Game.zip
    • By lxjk
      Hi guys,
      There are many ways to do light culling in tile-based shading. I've been playing with this idea for a while, and just want to throw it out there.
      Because tile frustums are general small compared to light radius, I tried using cone test to reduce false positives introduced by commonly used sphere-frustum test.
      On top of that, I use distance to camera rather than depth for near/far test (aka. sliced by spheres).
      This method can be naturally extended to clustered light culling as well.
      The following image shows the general ideas

       
      Performance-wise I get around 15% improvement over sphere-frustum test. You can also see how a single light performs as the following: from left to right (1) standard rendering of a point light; then tiles passed the test of (2) sphere-frustum test; (3) cone test; (4) spherical-sliced cone test
       

       
      I put the details in my blog post (https://lxjk.github.io/2018/03/25/Improve-Tile-based-Light-Culling-with-Spherical-sliced-Cone.html), GLSL source code included!
       
      Eric
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OpenGL Implementing LOD based Terrain

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Hey folks! Im currently trying to implement a satisfying terrain with LOD. My requirements are:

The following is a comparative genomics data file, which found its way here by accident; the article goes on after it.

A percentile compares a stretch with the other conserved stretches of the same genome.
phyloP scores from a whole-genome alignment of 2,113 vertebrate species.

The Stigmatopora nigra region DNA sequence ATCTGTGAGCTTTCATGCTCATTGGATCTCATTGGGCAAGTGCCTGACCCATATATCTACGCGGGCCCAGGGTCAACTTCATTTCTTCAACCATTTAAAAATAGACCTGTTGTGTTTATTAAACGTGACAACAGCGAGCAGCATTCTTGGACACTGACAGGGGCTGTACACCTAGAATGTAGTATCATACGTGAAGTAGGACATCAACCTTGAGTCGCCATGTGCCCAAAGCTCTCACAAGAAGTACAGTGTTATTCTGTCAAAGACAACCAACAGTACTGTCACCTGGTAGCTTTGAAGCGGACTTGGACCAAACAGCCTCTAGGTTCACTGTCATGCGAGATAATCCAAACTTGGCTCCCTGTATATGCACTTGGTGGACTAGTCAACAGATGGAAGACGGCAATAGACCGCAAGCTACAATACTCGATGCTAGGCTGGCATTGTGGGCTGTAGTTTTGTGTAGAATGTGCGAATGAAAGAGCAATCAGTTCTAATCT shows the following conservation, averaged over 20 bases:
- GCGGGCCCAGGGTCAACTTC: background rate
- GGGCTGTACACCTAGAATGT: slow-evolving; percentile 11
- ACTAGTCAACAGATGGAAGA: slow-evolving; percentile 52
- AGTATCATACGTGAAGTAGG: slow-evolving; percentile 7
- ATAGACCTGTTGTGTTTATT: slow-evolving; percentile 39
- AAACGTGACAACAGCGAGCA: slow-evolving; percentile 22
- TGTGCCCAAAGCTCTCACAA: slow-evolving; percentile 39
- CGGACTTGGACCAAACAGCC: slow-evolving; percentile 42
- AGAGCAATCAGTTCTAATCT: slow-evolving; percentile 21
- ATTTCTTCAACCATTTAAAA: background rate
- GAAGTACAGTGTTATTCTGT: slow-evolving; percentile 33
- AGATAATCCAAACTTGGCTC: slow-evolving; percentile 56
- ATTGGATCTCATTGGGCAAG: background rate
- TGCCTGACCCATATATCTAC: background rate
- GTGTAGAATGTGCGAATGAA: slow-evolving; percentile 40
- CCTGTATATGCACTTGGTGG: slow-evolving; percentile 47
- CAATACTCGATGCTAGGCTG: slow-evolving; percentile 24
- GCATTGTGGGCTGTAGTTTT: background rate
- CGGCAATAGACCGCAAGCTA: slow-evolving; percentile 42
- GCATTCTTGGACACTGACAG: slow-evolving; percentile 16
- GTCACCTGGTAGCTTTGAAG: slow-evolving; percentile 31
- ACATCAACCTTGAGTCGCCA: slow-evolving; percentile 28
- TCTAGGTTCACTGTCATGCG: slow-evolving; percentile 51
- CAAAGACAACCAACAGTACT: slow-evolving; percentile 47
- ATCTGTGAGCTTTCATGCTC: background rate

1. Tremendous height map => streaming
2. Dynamic lighting and shadowing
3. More might appear while I progress, but right now its just those 2...

I would like some advanced people to guide me through this... I have already implemented (2^n + 1) x (2^n + 1) height map convertion into the simple quad tree of chunks, which contain their own VB, IB and AABB. The incoming information for this convertion is:

1. Height Map size: (2^n + 1) x (2^n + 1);
2. Vertex number per quad: vertexNumberPerQuad = 2^i + 1, i = 0...n =>
=> Number of LODs (quad tree depth): numberOfLODs = (n + 1) - log2(vertexNumberPerQuad - 1), so 1 <= numberOfLODs <= (n + 1);
3. Root deviation;

I compute deviation for each chunk as:

Deviation(L + 1) = Deviation(L) / 2

On rendering stage all I do is traversing top-bottom this tree and cheking a simple equation:

p = K * (d / D), K = viewport_width / [2 * tan(horizontal_fov / 2)];

p - maximum screen-space vertex error;
d - deviation of current chunk;
D - distance from camera to the center of AABB of current chunk;

As you can notice on the picture I use triangle strips "snake" approach to render a chunk.


Chunked LOD


For now thats it (quite simple right? :])... I can't go further due to the lack of experience and poor knowledge of recent trends in this subject, moreover its a little bit hard for me to understand algorithms, while reading papers, since papers are very short and provide little information...